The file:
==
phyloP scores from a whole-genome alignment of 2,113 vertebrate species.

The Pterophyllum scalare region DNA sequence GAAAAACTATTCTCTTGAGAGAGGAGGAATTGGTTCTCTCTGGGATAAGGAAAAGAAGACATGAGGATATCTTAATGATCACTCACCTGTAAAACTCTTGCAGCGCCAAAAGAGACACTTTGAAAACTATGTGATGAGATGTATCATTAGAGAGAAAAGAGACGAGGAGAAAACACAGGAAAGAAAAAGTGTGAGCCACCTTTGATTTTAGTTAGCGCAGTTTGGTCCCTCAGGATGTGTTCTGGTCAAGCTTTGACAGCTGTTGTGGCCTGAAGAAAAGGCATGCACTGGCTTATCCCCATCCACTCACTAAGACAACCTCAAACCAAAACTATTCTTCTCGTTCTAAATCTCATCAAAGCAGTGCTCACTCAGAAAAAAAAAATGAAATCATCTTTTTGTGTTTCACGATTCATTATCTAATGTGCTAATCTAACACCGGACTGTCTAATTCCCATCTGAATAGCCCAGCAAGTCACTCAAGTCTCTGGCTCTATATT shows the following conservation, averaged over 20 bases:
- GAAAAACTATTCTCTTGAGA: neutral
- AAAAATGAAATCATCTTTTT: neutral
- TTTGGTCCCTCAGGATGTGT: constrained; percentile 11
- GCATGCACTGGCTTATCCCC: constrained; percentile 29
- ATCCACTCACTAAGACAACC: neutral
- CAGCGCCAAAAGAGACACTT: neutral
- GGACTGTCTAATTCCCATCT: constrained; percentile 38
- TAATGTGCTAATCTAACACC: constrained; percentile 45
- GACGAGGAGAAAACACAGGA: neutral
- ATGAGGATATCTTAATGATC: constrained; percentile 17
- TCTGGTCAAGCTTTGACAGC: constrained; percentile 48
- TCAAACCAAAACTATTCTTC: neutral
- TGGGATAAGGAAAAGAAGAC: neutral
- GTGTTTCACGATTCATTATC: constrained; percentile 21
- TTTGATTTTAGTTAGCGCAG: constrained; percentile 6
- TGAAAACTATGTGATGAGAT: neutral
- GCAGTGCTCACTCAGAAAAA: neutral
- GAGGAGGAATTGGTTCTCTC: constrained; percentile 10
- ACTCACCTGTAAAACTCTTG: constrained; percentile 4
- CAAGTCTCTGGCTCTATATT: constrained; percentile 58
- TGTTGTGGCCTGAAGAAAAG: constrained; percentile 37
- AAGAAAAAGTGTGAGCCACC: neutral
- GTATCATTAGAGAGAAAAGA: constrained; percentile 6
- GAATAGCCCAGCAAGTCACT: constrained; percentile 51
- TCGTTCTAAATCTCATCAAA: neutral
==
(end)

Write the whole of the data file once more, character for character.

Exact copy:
phyloP scores from a whole-genome alignment of 2,113 vertebrate species.

The Pterophyllum scalare region DNA sequence GAAAAACTATTCTCTTGAGAGAGGAGGAATTGGTTCTCTCTGGGATAAGGAAAAGAAGACATGAGGATATCTTAATGATCACTCACCTGTAAAACTCTTGCAGCGCCAAAAGAGACACTTTGAAAACTATGTGATGAGATGTATCATTAGAGAGAAAAGAGACGAGGAGAAAACACAGGAAAGAAAAAGTGTGAGCCACCTTTGATTTTAGTTAGCGCAGTTTGGTCCCTCAGGATGTGTTCTGGTCAAGCTTTGACAGCTGTTGTGGCCTGAAGAAAAGGCATGCACTGGCTTATCCCCATCCACTCACTAAGACAACCTCAAACCAAAACTATTCTTCTCGTTCTAAATCTCATCAAAGCAGTGCTCACTCAGAAAAAAAAAATGAAATCATCTTTTTGTGTTTCACGATTCATTATCTAATGTGCTAATCTAACACCGGACTGTCTAATTCCCATCTGAATAGCCCAGCAAGTCACTCAAGTCTCTGGCTCTATATT shows the following conservation, averaged over 20 bases:
- GAAAAACTATTCTCTTGAGA: neutral
- AAAAATGAAATCATCTTTTT: neutral
- TTTGGTCCCTCAGGATGTGT: constrained; percentile 11
- GCATGCACTGGCTTATCCCC: constrained; percentile 29
- ATCCACTCACTAAGACAACC: neutral
- CAGCGCCAAAAGAGACACTT: neutral
- GGACTGTCTAATTCCCATCT: constrained; percentile 38
- TAATGTGCTAATCTAACACC: constrained; percentile 45
- GACGAGGAGAAAACACAGGA: neutral
- ATGAGGATATCTTAATGATC: constrained; percentile 17
- TCTGGTCAAGCTTTGACAGC: constrained; percentile 48
- TCAAACCAAAACTATTCTTC: neutral
- TGGGATAAGGAAAAGAAGAC: neutral
- GTGTTTCACGATTCATTATC: constrained; percentile 21
- TTTGATTTTAGTTAGCGCAG: constrained; percentile 6
- TGAAAACTATGTGATGAGAT: neutral
- GCAGTGCTCACTCAGAAAAA: neutral
- GAGGAGGAATTGGTTCTCTC: constrained; percentile 10
- ACTCACCTGTAAAACTCTTG: constrained; percentile 4
- CAAGTCTCTGGCTCTATATT: constrained; percentile 58
- TGTTGTGGCCTGAAGAAAAG: constrained; percentile 37
- AAGAAAAAGTGTGAGCCACC: neutral
- GTATCATTAGAGAGAAAAGA: constrained; percentile 6
- GAATAGCCCAGCAAGTCACT: constrained; percentile 51
- TCGTTCTAAATCTCATCAAA: neutral